Why aren’t the movie “real” life stories like the reel life stories? (1922)
Why must Cupid, who smiles so happily in the first “close-ups,” so often frown in the final “fade-outs?”
Perhaps the explanation of the many infidelities in Reel Life is summed up in the statement of Mildred Harris Chaplin. She says, you can’t make a genius husband a fireside companion. Don’t wed a genius, even if he tells you that you are his sole inspiration, because it won’t last long. It can’t.
by Marguerite Mooers Marshall
Why aren’t the movie real life love stories like the REEL life love stories?
Why do the greatest stars of the screen, successful in scores and hundreds of difficult roles, so often score a failure in the role of happy husband — or wife?
Hundreds of thousands of disenchanted movie fans must be asking themselves these questions, for in the short space of two years they have read of the matrimonial misfortunes of each individual member of that all-star quartet, the so-called “Big Four” of the moving picture world — Mary Pickford, Douglas Fairbanks, Charlie Chaplin — and now William S Hart.
It is Hart, the rough-and-ready lover of so many “dramas of the Great West where men are MEN, and yet even the roughest craves the love of a Good Woman” — you know how the caption goes — it is the same keen-eyed, square-chinned WS Hart, whose pictured countenance has given a thrill to so many little waitresses and ribbon-counter girls, whose romance in real life — as distinguished from reel life — is the latest to crack up.
And he’s been married only a little over six months.
It was on the seventh of last December that dainty, youthful, pretty Winifred Westover, herself a motion picture actress and the daughter of a San Francisco newspaperman, promised to love, honor and obey the two-gun lover of the screen. There was a charming story, at that time, about Hart’s exceeding diffidence as a wooer. A confirmed bachelor, he was said to be so devoted to the girl of his choice that he actually didn’t dare risk putting the question in person, and therefore sent a fervent but diffident proposal by mail. He got the “yes” back by wire, according to this account.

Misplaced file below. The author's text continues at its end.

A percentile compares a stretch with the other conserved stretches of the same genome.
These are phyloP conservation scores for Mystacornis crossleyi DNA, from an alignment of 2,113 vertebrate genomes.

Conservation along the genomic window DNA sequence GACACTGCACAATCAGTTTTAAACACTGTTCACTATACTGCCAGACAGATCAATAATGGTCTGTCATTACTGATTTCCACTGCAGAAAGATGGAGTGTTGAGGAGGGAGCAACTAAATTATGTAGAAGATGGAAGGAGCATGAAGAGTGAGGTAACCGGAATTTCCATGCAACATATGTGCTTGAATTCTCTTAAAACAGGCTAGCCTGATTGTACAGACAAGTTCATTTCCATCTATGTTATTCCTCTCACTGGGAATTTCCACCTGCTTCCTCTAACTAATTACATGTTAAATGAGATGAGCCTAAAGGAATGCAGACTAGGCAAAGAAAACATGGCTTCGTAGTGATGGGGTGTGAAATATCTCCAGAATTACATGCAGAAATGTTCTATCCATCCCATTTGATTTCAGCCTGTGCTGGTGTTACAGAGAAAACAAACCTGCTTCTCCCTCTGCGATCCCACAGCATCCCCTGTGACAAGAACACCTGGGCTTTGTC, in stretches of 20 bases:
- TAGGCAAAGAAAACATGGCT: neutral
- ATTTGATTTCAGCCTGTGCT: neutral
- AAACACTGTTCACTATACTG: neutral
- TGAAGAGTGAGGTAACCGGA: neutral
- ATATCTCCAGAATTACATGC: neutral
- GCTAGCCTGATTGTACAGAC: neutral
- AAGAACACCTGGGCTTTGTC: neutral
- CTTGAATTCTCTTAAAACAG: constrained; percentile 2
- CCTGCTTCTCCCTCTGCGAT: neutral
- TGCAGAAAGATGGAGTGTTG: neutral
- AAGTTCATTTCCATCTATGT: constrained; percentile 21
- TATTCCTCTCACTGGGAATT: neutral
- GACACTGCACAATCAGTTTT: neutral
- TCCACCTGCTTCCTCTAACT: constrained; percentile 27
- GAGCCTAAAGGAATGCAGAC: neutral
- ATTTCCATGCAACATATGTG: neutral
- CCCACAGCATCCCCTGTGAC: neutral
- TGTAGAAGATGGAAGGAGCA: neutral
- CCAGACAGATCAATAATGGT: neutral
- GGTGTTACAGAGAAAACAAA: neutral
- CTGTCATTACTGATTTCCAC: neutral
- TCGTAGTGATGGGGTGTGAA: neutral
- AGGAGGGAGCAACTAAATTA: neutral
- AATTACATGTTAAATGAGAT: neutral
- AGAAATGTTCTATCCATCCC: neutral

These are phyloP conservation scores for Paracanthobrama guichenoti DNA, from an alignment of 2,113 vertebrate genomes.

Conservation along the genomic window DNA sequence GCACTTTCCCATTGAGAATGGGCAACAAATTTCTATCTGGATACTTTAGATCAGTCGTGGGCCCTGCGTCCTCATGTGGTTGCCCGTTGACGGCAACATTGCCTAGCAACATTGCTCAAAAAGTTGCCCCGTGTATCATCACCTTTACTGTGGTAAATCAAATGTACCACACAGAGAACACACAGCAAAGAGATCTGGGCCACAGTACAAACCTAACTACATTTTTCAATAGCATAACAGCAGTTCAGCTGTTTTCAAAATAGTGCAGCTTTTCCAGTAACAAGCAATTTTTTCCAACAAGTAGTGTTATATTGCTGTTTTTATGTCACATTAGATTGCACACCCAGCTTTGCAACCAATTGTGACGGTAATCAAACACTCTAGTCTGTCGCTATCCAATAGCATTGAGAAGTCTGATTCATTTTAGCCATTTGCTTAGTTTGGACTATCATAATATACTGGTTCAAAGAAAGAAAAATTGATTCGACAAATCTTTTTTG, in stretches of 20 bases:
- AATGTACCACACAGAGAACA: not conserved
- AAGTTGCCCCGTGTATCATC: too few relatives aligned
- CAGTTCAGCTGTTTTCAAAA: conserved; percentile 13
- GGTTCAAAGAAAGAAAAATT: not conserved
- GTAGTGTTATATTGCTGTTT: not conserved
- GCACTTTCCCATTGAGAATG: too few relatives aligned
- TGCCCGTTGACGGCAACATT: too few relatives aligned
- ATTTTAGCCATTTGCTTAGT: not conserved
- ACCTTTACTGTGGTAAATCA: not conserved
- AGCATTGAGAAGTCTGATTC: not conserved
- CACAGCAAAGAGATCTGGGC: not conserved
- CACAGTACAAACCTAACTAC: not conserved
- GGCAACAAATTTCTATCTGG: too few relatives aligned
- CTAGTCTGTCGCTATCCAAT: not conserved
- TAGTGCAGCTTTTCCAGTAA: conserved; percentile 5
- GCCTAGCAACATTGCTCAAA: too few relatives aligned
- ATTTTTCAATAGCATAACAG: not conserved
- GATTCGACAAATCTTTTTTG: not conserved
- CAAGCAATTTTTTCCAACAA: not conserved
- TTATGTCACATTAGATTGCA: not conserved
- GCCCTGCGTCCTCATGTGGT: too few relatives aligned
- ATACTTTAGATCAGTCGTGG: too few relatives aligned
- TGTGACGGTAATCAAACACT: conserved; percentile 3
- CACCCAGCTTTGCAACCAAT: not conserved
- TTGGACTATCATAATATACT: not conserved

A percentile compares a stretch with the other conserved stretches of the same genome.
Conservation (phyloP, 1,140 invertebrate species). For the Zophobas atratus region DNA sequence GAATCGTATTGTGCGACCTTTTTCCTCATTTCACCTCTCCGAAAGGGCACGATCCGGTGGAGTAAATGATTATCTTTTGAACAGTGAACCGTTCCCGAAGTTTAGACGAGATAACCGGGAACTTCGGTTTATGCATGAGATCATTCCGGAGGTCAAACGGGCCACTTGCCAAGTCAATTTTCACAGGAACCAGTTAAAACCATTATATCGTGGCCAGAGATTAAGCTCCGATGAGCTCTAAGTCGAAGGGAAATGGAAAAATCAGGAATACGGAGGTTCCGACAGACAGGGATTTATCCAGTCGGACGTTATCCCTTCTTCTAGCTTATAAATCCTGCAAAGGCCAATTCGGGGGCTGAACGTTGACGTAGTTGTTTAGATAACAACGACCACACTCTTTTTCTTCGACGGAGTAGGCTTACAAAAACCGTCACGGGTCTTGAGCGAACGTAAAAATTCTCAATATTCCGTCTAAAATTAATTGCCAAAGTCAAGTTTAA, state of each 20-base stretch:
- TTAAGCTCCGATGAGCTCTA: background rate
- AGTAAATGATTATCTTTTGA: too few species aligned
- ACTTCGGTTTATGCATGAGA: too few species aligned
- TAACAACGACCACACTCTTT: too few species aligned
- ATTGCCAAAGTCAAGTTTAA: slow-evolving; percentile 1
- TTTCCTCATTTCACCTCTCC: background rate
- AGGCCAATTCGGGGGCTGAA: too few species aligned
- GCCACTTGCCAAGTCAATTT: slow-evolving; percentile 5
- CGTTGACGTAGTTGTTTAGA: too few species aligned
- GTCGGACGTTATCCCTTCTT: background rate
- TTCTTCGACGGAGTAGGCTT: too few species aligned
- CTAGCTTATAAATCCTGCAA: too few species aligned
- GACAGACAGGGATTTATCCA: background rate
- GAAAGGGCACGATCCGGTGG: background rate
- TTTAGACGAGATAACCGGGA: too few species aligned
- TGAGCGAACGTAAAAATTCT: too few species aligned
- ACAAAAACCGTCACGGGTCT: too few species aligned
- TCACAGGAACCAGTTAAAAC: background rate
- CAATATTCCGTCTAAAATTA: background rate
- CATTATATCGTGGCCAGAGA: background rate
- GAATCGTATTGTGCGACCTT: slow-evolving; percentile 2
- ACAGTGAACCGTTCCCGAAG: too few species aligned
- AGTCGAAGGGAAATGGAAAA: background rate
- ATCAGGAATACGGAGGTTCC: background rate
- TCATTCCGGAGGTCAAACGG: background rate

After the marriage, there were not merely the usual stories and pictures to illustrate the supreme happiness of the wedded pair, but there was an announcement that Hart intended to forsake even his art in order to devote his life to making his bride happy.
And now — the little girl-wife has gone home to mother, at No 307 Washington Avenue, Santa Monica, Cal, and “Bill” Hart is alone in his Hollywood home. He himself has stated:
“Mrs Hart and myself separated about three weeks ago, and a few days later property contracts were executed making ample provisions for her maintenance, as well as for our unborn child, which is expected in September. Whether she contemplates divorce proceedings or not I have no knowledge.”
In any event, it seems to be clearly the “fadeout” of conjugal happiness for one of the million-dollar-a-year masters of the movies — such a different “fadeout” from the familiar one of united lovers flashed almost nightly on the screen in the moving picture houses.
Charlie Chaplin, Mary Pickford, Douglas Fairbanks are three other supreme successes of the screen who have failed where many of their poorest and most obscure admirers succeed — failed in their matrimonial relations.
Mildred Harris Chaplin, who married “the funniest man in the films” when she was only seventeen, found her marriage a failure in less than two years. Apparently, the comedian didn’t make life a very amusing affair for his bride. Before she received her decree, for cruelty, in November 1920, she made more than one public statement of her unhappiness as Charlie’s wife. Perhaps the most pathetic utterance was in the course of an interview in The Evening World.